Franken took the lead Friday, but the recount is far from over. Thousands of withdrawn challenges still have to be allocated, wrongly-rejected absentee votes need to be counted and the Coleman campaign filed another petition to the Minnesota Supreme Court calling for the court to stop the counting of what the campaign calls double votes.
Al Franken took the lead first thing this morning and the margin grew steadily as the board continued to process ballots challenged by Norm Coleman's campaign. After the process was completed, Franken attorney Marc Elias said he was confident that Franken would win the recount by double digits.
"There is absolutely no doubt at this juncture that Al Franken has received more votes than Norm Coleman in the completion of the recount," Elias said.
But Coleman's campaign said Franken's lead is only temporary. They said it will be erased when the canvassing board meets again early next week to count the ballots the campaigns initially challenged but then accepted. For his part, Senator Coleman said he's thinking positive about the outcome of the race. Coleman spoke with MPR after a speech at a National Association of Home Builders Conference in Brooklyn Park.
"I've been confident the whole way," Coleman said. "We've been ahead through every stage and I believe we'll end up that way. But in the end, let's just get this process taken care of. I think the folks in Minnesota deserve some resolution and I think we're heading in that direction hopefully we'll get there soon."
Coleman's campaign attorneys may be hindering that quick resolution. The campaign filed a petition with the Minnesota Supreme Court. They're asking the court to block the canvassing board from including what the campaign contends are double-counted ballots in the recount.
Coleman campaign attorney Fritz Knaak said he thinks some original ballots and duplicate ballots were mixed in the recount. He said that's evident because some precincts recorded higher vote totals in the recount than were reported on Election Night. He said as many as 130 ballots may have been double counted.
"In order to preserve our rights, and more importantly, the rights of Minnesota voters, we've gone to the Supreme Court to seek a remedy that will preserve and protect the integrity of this process and not allow the addition of more votes than were actually cast to be included in the final recount numbers," Knaak said.
The Coleman campaign filed the motion just hours after the canvassing board decided not to take up the issue. Members argued that it wasn't their jurisdiction to handle the matter. Franken's campaign called the Coleman court filing a desperate attempt to prevent votes from being counted.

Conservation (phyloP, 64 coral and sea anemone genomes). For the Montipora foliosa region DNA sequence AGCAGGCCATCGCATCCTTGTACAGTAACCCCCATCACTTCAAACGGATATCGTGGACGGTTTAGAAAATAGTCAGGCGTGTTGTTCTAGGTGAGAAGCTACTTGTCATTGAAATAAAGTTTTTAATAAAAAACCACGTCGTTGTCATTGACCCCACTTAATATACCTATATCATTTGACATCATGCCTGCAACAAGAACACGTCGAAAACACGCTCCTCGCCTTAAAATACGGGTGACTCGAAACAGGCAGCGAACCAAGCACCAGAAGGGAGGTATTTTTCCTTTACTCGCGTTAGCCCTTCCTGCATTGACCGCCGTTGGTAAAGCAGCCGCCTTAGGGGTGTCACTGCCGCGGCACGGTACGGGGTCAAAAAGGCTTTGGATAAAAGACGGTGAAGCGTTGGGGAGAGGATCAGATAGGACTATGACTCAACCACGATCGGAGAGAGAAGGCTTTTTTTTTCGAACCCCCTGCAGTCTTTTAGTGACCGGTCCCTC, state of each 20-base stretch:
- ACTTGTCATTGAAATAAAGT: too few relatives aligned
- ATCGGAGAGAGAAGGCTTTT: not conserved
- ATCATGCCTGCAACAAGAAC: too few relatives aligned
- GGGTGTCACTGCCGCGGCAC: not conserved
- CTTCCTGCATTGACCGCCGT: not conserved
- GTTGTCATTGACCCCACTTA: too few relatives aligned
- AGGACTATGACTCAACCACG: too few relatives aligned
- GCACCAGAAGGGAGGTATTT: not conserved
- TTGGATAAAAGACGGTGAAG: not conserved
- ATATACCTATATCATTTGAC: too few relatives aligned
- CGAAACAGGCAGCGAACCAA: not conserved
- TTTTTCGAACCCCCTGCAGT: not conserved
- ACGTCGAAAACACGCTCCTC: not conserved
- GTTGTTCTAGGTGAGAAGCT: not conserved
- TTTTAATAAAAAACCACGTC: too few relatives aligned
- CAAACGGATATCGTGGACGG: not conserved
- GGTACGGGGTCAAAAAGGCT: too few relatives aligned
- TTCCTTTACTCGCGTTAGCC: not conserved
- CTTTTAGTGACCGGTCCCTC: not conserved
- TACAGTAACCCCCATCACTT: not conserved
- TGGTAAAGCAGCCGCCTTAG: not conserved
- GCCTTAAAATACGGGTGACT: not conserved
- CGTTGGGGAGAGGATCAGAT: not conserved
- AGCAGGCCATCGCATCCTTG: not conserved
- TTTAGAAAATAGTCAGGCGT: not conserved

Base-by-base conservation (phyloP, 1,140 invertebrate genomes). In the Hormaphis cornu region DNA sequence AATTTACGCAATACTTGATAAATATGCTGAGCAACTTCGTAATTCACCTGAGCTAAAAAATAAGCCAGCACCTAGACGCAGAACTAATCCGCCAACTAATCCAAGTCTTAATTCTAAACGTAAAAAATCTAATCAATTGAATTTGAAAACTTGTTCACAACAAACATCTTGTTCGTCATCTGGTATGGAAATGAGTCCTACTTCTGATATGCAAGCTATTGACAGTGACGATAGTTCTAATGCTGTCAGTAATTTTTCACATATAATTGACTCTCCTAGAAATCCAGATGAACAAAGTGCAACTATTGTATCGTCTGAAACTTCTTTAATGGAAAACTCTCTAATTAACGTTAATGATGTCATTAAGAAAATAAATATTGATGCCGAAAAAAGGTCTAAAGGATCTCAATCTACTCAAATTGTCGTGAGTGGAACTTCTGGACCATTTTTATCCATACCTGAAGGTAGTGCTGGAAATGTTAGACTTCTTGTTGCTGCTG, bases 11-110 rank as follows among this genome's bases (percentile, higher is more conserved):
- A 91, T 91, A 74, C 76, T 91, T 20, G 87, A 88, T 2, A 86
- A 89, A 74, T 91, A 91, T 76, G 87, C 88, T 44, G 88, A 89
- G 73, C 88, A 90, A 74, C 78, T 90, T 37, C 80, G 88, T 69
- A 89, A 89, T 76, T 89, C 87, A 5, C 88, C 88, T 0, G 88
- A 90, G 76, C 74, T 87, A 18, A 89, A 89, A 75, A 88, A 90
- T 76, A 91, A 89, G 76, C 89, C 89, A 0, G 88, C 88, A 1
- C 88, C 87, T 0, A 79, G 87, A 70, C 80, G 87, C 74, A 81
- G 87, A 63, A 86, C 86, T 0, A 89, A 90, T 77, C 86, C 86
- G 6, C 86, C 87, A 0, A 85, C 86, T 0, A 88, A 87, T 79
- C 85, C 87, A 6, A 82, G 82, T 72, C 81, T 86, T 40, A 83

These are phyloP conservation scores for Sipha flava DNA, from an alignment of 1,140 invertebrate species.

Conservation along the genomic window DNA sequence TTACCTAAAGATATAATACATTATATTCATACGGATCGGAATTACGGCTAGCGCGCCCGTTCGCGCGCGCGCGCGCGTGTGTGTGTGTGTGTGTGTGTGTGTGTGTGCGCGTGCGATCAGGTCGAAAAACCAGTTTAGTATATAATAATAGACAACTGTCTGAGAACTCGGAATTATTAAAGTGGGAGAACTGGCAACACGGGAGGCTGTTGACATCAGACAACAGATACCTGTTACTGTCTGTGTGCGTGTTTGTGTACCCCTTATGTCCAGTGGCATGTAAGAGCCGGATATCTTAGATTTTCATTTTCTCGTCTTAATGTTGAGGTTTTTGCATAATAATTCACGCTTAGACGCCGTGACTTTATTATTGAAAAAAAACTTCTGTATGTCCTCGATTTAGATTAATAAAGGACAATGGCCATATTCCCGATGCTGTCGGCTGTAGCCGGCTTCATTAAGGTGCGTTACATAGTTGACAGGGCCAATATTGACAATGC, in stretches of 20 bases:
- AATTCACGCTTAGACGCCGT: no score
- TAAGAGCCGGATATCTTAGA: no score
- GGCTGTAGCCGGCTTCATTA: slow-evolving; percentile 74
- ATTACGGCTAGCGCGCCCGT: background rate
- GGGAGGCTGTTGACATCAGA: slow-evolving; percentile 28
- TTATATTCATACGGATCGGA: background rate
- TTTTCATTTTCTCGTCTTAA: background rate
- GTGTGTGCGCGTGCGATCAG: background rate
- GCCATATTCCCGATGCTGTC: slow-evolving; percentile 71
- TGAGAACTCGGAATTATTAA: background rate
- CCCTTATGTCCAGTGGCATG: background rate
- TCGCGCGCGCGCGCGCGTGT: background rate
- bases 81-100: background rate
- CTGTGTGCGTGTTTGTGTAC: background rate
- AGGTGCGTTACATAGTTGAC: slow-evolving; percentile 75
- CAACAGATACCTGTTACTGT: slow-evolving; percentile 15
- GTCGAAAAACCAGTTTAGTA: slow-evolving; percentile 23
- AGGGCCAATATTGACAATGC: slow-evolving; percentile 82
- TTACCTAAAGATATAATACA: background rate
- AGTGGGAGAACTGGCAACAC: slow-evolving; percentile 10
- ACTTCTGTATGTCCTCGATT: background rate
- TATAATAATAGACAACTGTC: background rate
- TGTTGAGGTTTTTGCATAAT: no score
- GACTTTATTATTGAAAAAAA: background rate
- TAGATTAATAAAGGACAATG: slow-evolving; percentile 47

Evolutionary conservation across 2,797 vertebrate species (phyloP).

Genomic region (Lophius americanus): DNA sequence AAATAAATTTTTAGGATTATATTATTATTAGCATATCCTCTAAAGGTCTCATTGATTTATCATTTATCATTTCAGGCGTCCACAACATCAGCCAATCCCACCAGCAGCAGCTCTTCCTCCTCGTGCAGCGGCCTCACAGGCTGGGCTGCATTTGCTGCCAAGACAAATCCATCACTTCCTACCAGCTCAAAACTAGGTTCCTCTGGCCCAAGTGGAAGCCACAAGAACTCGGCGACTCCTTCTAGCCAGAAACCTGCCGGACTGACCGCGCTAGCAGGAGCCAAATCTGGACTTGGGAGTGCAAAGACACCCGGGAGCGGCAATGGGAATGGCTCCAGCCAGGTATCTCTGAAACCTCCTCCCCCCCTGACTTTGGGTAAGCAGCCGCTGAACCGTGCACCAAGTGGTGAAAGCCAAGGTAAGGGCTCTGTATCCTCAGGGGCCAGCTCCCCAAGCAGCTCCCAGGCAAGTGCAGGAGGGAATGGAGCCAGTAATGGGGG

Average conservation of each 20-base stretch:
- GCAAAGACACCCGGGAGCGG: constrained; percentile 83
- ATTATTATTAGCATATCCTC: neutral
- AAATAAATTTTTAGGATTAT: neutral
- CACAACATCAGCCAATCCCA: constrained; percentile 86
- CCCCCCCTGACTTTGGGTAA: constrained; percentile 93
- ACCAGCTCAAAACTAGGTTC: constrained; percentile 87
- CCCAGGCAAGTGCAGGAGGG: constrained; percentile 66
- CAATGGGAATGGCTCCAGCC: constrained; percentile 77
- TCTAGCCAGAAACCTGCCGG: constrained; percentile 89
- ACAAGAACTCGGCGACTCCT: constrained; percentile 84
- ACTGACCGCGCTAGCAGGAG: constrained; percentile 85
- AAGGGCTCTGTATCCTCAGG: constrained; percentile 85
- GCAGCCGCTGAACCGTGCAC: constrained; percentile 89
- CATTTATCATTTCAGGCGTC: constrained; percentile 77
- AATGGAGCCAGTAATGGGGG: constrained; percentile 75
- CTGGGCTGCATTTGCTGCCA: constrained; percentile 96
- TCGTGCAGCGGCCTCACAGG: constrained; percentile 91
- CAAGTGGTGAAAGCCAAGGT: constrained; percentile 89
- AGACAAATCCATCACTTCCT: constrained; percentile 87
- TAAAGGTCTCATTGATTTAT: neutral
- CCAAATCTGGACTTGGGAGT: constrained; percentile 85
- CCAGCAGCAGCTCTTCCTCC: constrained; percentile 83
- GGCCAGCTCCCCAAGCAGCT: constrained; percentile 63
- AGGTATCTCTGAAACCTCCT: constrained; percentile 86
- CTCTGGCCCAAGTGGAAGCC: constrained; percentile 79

The outcome of the race will become much clearer early next week when the State Canvassing Board announces the allocation of several thousand challenges that have been withdrawn by the two campaigns.
Throughout the week, both campaigns have been withdrawing and restoring disputed ballots, making it difficult to determine which candidate will be ahead at the end of the process. But now that the five members have gone through hundreds of disputed ballots the major work of canvassing board is done.
"It feels great," said Secretary of State Mark Ritchie.
Ritchie said he's pleased that the canvassing board got over what he called the biggest hurdle for the recount.
But he said there is still plenty of work to do.
"We have a lot of different things to do," he said. "We need to be thinking about our responsibility for the question of the wrongly-rejected absentee ballots. We need to be assembling the data from the withdrawals and the judgments or decisions from the State Canvassing Board itself and putting it into the spreadsheets."
Ritchie has to meet with the two campaigns and local elections officials to determine the best way to identify any absentee ballots that were wrongly rejected.
The Minnesota Supreme Court ruled on Thursday that the ballots must be counted but a standard has to be created to identify those ballots. Local elections officials have until Dec. 31 to report any revised totals to the State Canvassing Board.
Meanwhile, Governor Pawlenty said his office has been researching the possibility that he may have to appoint someone to the seat if it's declared vacant.
"All that we have done is begin to look at the law so that if it became necessary, and it would only be a temporary appointment - I don't want anybody to think that it would be more than the limited time until we got the recount done," Pawlenty said. "We're just looking at the laws to see how you do it so we don't get caught flat footed if it becomes necessary."
It may be unlikely that the Senate will declare a vacancy even if no one is declared the winner when that body convenes on Jan. 6. The Senate could hold the seat open, appoint someone on a provisional basis or name a senator on its own accord.